When it comes to shopping the latest looks from luxury fashion brands, the rich aren't so different than the rest of us: They want what’s new, and they want it now. But that drive for instant gratification has rattled the fashion world’s sturdiest brands, as they continue the struggle to reinvent themselves in a “but Amazon can get it to me tomorrow” world.
That has contributed to sluggish sales in luxury goods, and many brands are trying to change their game. Ralph Lauren, in the midst of a massive turnaround effort, had its first shoppable runway show last month, for example. So did Burberry, which is pushing both its digital and straight-to-consumer efforts hard amid declining revenues decline. And even Hermès, one of the most elite luxury labels, is reported to be opening a pop-up shop in Nordstrom in an effort to broaden its appeal.
The direct-to-consumer trend is continuing to shake up the fashion world, with L2 Digital -- a market research company -- reporting that last month, 21% of the brand’s participating in New York Fashion Week had some way of making collections shoppable, either online, in stores, or both.
“It’s a mixed bag,” says Milton Pedraza, CEO of the Luxury Institute. “There are consumers who definitely like clothes right off the runway and into their hands. But there are also some brands who are saying, ‘we need time and we do it right.’ And vive la difference.” But when brands do decide to pursue new avenues? “Then they need to execute it brilliantly,” he tells Marketing Daily. “If you’re going to act like H&M or Zara, you better have a supply chain that good.”
Because luxury fashion brands “derive their value from scarcity and exclusivity, the current fashion cycle is unsustainable and dissonant with what the consumer wants,” reports L2. “In response, brands are starting to experiment with DTC models that cut out the wholesaler and focus sales operations in-store and through e-commerce.”
And of course, marketing is still important. Ralph Lauren just launched a new campaign, shot by fashion photographer Steven Meisel, that highlights “ten iconic pieces worn by ten iconic women,” the company says, including Vittoria Ceretti, Margaret Qualley, Stella Tennant, Fei Fei Sun, and Lady Jean Campbell. The collection includes such classics as the $2,700 peacoat, and its $1,000 black cashmere turtleneck.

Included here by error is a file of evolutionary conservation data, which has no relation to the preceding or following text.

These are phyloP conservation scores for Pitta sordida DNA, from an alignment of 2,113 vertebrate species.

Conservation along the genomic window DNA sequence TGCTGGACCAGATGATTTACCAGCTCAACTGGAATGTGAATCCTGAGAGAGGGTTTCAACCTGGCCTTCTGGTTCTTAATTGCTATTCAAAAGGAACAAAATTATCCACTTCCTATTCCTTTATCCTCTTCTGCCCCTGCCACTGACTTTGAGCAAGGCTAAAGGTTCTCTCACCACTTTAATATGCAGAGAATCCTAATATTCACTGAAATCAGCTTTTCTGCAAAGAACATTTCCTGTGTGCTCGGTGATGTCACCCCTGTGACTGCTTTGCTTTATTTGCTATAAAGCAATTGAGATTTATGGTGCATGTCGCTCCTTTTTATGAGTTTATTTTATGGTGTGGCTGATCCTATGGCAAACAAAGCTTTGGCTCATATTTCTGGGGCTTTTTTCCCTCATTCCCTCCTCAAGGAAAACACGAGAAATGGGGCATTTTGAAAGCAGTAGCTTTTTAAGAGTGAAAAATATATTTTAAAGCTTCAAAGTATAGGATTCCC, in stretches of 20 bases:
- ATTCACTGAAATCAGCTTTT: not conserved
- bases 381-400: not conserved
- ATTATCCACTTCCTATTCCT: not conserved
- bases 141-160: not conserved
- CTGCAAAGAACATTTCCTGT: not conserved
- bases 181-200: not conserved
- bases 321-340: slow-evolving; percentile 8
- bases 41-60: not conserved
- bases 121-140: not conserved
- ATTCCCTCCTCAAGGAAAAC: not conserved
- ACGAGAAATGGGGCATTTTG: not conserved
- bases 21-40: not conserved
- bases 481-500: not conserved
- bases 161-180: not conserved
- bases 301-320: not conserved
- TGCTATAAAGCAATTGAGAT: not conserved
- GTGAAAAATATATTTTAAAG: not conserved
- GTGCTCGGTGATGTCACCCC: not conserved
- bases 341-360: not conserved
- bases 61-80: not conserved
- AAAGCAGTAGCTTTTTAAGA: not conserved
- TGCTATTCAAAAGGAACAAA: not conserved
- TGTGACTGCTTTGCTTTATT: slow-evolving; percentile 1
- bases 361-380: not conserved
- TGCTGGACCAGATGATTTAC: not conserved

The ads support the September collection that was, in a first for the brand, shown in real-time so consumers could buy the clothes right off the runway. The fiercer focus on the evolution of the ways women want to shop, including a more sophisticated digital offering, is key to the turnaround plan the company launched earlier this year, following steep losses and declining revenue.
Burberry, too, is struggling, but counting on digitally adroit young fashionistas to pull it along. In its just-released financial results, it says retail sales increased 2%, despite on overall revenue decline of 4%. The store gains came, it says, as a result of brand elevation efforts. And consumers seem responsive to the see-now-buy-now approach of its recent runway show.
And Hermès, not the kind of brand that would normally stoop to the level of mere department store, is opening its first-ever store-within-store project, partnering with Nordstrom. Luxury Retailer reports the pop-up shop is selling silks and jewelry.
Pedraza thinks it can be a good fit, as long as the goods “are more affordable and very now. Nordstrom is a full-price store with a reputation of impeccable service. And in terms of similarity in ethics and social responsibility, this can be a good partnership.”
But luxury sales may not pick up anytime soon. Bain & Co., which tracks luxury spending around the world, says it expects the affluent to continue to be stingy, and that the gain of just 1% in the first quarter of the year is likely to continue throughout the year.